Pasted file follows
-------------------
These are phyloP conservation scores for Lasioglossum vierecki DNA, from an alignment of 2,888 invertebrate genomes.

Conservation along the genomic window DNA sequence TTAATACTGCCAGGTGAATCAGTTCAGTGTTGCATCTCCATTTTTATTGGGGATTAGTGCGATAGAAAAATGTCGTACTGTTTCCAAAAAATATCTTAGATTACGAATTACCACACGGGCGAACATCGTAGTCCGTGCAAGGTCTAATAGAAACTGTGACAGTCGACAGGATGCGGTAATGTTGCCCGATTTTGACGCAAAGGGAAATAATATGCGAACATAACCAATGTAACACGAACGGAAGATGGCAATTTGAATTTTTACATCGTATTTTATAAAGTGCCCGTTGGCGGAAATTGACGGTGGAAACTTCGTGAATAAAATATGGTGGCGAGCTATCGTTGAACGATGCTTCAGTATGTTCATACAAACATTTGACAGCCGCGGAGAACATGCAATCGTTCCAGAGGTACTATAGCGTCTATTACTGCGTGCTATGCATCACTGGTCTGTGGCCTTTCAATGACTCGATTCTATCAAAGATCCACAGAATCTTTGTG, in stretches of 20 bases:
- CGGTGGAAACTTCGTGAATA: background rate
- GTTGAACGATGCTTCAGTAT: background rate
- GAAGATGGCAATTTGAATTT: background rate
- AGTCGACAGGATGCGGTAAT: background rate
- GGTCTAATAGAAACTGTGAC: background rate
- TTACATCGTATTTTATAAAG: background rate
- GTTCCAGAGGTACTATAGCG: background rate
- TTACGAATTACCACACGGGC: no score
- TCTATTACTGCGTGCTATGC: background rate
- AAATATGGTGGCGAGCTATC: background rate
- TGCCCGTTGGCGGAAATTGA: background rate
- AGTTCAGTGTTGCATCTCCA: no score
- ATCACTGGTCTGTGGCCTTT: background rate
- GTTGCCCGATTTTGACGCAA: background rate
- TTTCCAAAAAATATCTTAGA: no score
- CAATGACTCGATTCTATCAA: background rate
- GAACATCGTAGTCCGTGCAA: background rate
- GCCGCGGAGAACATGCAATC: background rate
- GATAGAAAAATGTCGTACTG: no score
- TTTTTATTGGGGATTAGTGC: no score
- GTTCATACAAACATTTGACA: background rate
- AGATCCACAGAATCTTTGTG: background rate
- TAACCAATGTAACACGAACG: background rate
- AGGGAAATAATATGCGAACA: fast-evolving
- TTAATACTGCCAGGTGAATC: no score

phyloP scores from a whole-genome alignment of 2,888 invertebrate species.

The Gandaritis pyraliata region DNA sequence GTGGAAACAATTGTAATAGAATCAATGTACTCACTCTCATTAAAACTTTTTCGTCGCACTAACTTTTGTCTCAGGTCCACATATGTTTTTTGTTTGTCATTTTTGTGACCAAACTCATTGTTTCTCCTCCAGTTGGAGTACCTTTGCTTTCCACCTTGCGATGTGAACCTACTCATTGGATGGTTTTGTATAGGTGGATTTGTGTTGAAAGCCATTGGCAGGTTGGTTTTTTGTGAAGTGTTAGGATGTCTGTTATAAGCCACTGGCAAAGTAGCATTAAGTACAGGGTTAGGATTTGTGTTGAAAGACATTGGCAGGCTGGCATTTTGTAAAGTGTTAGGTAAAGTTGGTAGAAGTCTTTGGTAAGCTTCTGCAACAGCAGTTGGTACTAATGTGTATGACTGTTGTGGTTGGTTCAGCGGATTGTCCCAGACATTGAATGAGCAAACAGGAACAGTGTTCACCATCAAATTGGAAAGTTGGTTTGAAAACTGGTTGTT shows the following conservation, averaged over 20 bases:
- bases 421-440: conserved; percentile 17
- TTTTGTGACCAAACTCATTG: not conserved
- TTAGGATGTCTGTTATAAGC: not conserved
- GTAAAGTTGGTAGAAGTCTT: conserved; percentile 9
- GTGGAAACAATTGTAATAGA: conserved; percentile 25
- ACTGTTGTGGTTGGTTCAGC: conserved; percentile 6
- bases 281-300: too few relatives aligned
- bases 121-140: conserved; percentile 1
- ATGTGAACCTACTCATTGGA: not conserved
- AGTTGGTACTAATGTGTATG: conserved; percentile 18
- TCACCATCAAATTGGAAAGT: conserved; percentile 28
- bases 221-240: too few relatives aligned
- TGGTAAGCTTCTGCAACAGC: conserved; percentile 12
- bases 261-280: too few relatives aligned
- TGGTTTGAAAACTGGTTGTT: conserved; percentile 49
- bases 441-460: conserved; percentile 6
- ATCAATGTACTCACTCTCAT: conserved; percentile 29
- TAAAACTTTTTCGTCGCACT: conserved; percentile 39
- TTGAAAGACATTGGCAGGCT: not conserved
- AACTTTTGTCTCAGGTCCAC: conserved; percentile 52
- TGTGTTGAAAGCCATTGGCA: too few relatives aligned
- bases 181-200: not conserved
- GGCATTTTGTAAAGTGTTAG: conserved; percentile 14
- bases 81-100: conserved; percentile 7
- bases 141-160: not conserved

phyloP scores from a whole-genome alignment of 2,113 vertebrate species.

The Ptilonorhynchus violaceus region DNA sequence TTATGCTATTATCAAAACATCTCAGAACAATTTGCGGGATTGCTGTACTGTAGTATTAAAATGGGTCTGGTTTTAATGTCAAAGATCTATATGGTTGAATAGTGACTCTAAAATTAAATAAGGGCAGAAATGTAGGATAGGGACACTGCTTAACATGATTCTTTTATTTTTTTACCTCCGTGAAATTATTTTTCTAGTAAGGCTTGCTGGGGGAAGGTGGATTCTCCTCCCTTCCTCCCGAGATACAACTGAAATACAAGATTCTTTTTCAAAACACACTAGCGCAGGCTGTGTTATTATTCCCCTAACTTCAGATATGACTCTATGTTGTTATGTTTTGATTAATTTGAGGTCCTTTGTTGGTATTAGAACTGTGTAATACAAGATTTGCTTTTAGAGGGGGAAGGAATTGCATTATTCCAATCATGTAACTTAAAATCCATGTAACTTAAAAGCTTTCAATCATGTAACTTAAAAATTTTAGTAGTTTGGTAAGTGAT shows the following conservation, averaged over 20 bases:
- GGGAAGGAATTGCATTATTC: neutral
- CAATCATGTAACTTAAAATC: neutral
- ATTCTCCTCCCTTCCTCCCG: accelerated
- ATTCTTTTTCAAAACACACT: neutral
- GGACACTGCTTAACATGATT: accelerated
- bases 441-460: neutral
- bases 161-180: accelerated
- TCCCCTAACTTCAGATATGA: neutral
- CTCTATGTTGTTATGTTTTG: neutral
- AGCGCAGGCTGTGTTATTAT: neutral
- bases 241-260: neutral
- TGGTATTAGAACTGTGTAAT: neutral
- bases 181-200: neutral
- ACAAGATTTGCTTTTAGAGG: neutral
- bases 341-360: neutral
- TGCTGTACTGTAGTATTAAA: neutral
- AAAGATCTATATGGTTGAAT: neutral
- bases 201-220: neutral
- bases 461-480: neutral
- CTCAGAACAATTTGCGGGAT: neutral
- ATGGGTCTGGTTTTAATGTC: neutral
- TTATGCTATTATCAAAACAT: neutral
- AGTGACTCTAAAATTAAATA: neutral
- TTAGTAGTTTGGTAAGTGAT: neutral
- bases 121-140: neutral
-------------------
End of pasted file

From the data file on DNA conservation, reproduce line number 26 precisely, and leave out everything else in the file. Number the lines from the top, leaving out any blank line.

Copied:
- AGGGAAATAATATGCGAACA: fast-evolving